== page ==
Like many prominent Indians in America today, Satya Nadella, the new chief executive of software giant Microsoft, is one of the “Twice Blessed.” The term was coined by academic Vijay Prashad to describe a generation of Indians who benefited from two of the greatest social movements of the twentieth century: India’s successful fight for Independence from British rule and the civil rights victory in America.
In many ways, Nadella is a poster child of the Twice Blessed. He was born in 1967, just two years after the passing of the now largely forgotten Hart-Celler Act into law. The Act, which came on the heels of the Civil Rights Act victory, did away with hostile and discriminatory policies toward Asian immigration. Before Hart-Celler, only 100 Indians were allowed into the United States each year and getting Permanent Residency — the coveted Green Card, which is no longer green but remains a rite of passage for every immigrant today — was next to impossible.
My own father discovered just that when he came in 1958 to study for a graduate degree in botany at Princeton University. After doing his post-doctoral work at Harvard, he left for Malaysia because he couldn’t see a clear path to living permanently in America. All that changed with the landmark immigration legislation of 1965. Going forward, immigrants would be allowed into America based on their skills and not just their countries of origin, race and ancestry. In 1970, my father returned to United States with me and my mother in tow.
Around the same time, a number of Indians who would play starring roles in American society over the next several decades started washing up on U.S. shores. One was Rajat Kumar Gupta, who until his recent conviction on insider trading charges, was among the most revered Indians in the United States. Gupta came in 1971 on a scholarship to study at Harvard Business School. It was his first step in an astonishing climb up the ladder of white-shoe consulting firm McKinsey & Co., which he headed for an unprecedented three terms.
Several years later, Vikram Pandit, who would one day go on to head banking giant Citigroup, arrived to study in the United States. So did Indra Nooyi, who would eventually head up drinks company PepsiCo, becoming arguably the most powerful female executive in America today.
Other Indians — not so well known — also came to the U.S. at about this time. While their own success would largely be overlooked, the achievements of their sons and daughters would propel the Indian diaspora to new peaks, making them stars not just in business but in fields such as law and politics.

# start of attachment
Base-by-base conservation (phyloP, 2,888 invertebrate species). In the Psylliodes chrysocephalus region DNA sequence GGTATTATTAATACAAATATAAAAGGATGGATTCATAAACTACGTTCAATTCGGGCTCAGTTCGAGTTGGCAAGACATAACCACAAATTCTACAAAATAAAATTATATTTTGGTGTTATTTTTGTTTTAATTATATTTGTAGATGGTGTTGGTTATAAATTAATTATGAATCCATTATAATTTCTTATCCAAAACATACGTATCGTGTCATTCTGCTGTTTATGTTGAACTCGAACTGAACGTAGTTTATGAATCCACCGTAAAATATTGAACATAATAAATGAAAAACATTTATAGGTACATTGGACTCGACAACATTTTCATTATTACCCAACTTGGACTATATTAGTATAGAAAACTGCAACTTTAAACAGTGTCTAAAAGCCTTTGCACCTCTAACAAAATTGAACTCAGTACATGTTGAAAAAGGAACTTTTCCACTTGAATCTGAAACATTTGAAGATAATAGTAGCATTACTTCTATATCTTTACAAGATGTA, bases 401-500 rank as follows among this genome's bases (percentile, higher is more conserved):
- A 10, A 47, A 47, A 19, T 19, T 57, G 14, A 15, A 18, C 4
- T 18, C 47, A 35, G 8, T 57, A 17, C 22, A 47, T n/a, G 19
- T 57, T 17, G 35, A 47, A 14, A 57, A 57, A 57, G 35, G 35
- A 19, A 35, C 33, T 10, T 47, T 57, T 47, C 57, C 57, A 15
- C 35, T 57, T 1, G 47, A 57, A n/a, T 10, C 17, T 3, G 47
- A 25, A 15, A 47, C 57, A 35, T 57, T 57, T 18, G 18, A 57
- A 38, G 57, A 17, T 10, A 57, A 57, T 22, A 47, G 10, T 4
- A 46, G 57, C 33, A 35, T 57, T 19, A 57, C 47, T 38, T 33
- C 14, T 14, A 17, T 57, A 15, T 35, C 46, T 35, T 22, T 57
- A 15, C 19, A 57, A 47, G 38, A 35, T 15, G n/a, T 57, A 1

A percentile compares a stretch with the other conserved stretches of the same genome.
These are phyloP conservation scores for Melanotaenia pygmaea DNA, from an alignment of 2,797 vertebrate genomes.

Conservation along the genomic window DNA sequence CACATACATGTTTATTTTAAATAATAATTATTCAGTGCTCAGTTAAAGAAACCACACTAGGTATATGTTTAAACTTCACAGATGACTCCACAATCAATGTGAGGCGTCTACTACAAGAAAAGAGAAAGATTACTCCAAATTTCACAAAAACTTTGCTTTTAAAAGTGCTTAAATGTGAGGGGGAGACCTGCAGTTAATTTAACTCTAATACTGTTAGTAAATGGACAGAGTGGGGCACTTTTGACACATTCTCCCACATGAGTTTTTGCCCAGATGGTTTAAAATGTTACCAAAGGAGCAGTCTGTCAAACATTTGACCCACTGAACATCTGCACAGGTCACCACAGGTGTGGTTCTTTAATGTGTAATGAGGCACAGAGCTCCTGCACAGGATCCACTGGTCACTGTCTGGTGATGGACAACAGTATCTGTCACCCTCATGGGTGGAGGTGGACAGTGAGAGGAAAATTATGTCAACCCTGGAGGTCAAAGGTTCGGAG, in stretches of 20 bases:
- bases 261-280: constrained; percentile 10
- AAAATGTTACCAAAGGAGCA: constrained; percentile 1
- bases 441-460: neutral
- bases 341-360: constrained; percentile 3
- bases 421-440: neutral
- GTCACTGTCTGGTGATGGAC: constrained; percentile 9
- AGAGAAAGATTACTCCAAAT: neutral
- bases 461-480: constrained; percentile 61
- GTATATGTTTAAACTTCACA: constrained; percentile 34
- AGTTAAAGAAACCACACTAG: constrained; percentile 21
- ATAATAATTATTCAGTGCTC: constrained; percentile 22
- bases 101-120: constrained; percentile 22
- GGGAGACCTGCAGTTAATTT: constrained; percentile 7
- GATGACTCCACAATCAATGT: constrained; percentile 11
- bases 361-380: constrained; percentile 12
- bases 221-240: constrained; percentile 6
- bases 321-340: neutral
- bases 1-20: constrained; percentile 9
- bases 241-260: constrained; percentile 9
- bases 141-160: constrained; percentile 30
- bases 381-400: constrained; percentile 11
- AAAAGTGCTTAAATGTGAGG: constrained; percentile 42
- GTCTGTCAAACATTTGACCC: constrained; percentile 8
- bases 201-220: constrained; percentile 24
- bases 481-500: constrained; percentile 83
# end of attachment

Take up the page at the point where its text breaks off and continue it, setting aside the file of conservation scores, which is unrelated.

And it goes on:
Preetinder Singh Bharara, the U.S. Attorney for the southern district of New York (whose office prosecuted Gupta in 2012) is the son of Indian immigrant parents, too. He likes to tell the story of his dad’s journey to America. His father left India in 1970 with only “a few dollars in his pocket and a hope in his heart that we would have a better life in this country and that his children might, one day, amount to something in America,” Preet Bharara said at the reception for his swearing in as Manhattan U.S. Attorney in 2009. Jagdish Bharara toiled for decades in obscurity as a doctor but his sons — Preet’s younger brother Vinit sold his online diaper business to Amazon.com for more than half a billion dollars two years ago — would more than make up for his life of anonymity.
Their remarkable rise was common among the scions of Indian immigrants. Sri Srinivasan’s parents moved to the United States shortly after he was born in Chandigarh, India in 1967. Last year, Srinivasan was named a judge on the U.S. Court of Appeals, District of Columbia circuit, long considered the most important court in the country. Likewise the Jindals migrated to America from the Indian state of Punjab six months before their son Bobby, whose given name is Piyush, was born in 1971. Today Bobby Jindal is the Republican governor of Louisiana and talked about as a potential presidential candidate for the GOP in 2016.
Some of the Indian diaspora that would make a mark in later years in America — men like Gupta and Nadella — would be Twice Blessed, benefiting from both the relaxation of U.S. immigration laws and the enormous investment that India made in education following Independence. Gupta’s story is familiar; he went to the renowned Indian Institute of Technology in Delhi which was one of a handful of IITs set up by the Indian government in the wake of Independence.
Nadella’s road is less traveled. He went to Mangalore University, a public university in the Indian state of Karnataka set up decades after Independence, where he studied electrical engineering. Computer science, a discipline he wanted to pursue, was not available at the time but, just as was the case for many Indians of his generation, engineering gave him a gateway to pursue his dream in America.
Anita Raghavan is the author of The Billionaire’s Apprentice: The Rise of the Indian-American Elite and the Fall of the Galleon Hedge Fund.
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